Use "--" to make rm stop parsing command line options, like this: rm -- --help


If you're just switching between two directories, you can use cd - to go back and forth.


You want to be using GNU Screen. It is super awesome! ssh me@myserver.com screen #start a screen session run-a-long-process CTRL+a , d to detatch from your screen session exit #disconnect from the server, while run-a-long-process continues When you come back to your laptop: ssh me@myserver.com screen -r ...


Use nohup to make your process ignore the hangup signal: $ nohup long-running-process & $ exit


Because they didn't exist originally, and the default behavior is backwards compatible. Also, because they don't exist on all unix variants, and the default behavior is compatible with other unix variants. For many tools, because they are intended to be parseable by other tools. This is rarely the case for ls, but parsing the output of du or df is ...


Bash: shopt -s autocd Zsh: setopt autocd tcsh: set implicitcd Also, 'autojump' is a useful tool. Once installed it remembers directories so that you can type j abc and if you've visited abc before, say x/d/f/g/t/abc then it will cd to there! https://github.com/joelthelion/autojump


bash -- insert preceding line's final parameter alt-. the most useful key combination ever, try it and see, for some reason no one knows about this one. press it again and again to select older last parameters. great when you want to do something more to the argument/file you used just a moment ago.


The difference is in what data the target program is accepting. If you just use a pipe, it receives data on STDIN (the standard input stream) as a raw pile of data that it can sort through one line at a time. However some programs don't accept their commands on standard in, they expect it to be spelled out in the arguments to the command. For example touch ...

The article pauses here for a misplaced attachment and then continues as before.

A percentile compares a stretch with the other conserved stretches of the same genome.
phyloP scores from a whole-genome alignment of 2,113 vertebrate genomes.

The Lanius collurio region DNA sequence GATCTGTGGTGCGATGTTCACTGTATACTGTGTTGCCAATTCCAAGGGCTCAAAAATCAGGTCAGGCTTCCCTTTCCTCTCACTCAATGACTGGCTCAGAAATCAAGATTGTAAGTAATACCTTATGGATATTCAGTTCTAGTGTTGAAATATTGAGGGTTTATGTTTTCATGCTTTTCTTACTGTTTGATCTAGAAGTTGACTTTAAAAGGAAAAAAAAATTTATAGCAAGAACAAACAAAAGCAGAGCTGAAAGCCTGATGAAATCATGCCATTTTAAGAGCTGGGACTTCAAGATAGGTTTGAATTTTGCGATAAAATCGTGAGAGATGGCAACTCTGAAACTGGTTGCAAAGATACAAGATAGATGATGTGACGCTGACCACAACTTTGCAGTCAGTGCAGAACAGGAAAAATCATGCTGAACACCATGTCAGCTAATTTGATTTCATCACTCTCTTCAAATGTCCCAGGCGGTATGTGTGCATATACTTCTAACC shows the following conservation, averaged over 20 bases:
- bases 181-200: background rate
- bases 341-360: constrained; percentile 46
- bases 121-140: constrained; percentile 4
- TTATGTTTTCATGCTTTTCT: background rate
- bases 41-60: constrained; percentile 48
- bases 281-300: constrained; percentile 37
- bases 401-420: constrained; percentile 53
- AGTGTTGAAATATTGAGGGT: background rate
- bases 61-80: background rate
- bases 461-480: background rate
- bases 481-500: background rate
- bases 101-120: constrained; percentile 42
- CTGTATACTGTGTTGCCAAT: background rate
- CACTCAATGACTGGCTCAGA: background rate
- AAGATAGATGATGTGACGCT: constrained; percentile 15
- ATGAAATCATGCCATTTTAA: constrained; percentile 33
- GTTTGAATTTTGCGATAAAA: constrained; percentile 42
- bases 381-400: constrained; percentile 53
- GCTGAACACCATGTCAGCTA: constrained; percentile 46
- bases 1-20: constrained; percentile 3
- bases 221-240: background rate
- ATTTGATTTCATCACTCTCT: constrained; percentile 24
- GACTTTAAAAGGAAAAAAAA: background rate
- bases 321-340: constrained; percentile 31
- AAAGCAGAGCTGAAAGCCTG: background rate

Your shell is meant to evaluate that shell code output by ssh-agent. Run this instead: eval "$(ssh-agent)" Or if you've started ssh-agent already, copy paste it to your shell prompt (assuming you're running a Bourne-like shell). ssh commands need to know how to talk to the ssh-agent, they know that from the SSH_AUTH_SOCK environment variable.


Just with sed, without any pipes : sed '1d;$d' file.txt NOTE 1 mean first line d mean delete ; is the separator for 2 commands $ mean last line


There's no built-in command, but you can easily write a function that calls mkdir then cd: mkcd () { mkdir "$1" cd "$1" } Put this code in your ~/.bashrc file (or ~/.kshrc for ksh users, or ~/.zshrc for zsh users). It defines a function called mkcd. "$1" will be replaced by the argument of the function when you run it. This simple version has several ...


There are two classes of builtins: Some commands have to be built into the shell program itself because they cannot work if they are external. cd is one such since if it were external, it could only change its own directory; it couldn't affect the current working directory of the shell. (See also: Why is cd not a program?) The other class of commands are ...


Yes. The standard grep tool for searching files for text strings can be used to subtract all the lines in one file from another. grep -F -x -v -f fileB fileA This works by using each line in fileB as a pattern (-f fileB) and treating it as a plain string to match (not a regular regex) (-F). You force the match to happen on the whole line (-x) and print ...


How do you feel about using awk instead of grep? chopper:~> ps aux | awk 'NR == 1 || /syslogd/' USER PID %CPU %MEM VSZ RSS TT STAT STARTED TIME COMMAND root 19 0.0 0.0 2518684 1160 ?? Ss 26Aug12 1:00.22 /usr/sbin/syslogd mrb 574 0.0 0.0 2432852 696 s006 R+ 8:04am 0:00.00 ...


du can be depth-restricted: du -d 5 Will only recurse to depth 5. /EDIT: This counts only for the display; the tool will still determine the total size of the whole directory tree but this is still much faster than running a full du.


The {} syntax is Bash syntax not tied to the for construct. mkdir {A..Z} is sufficient all by itself. http://www.gnu.org/software/bash/manual/bashref.html#Brace-Expansion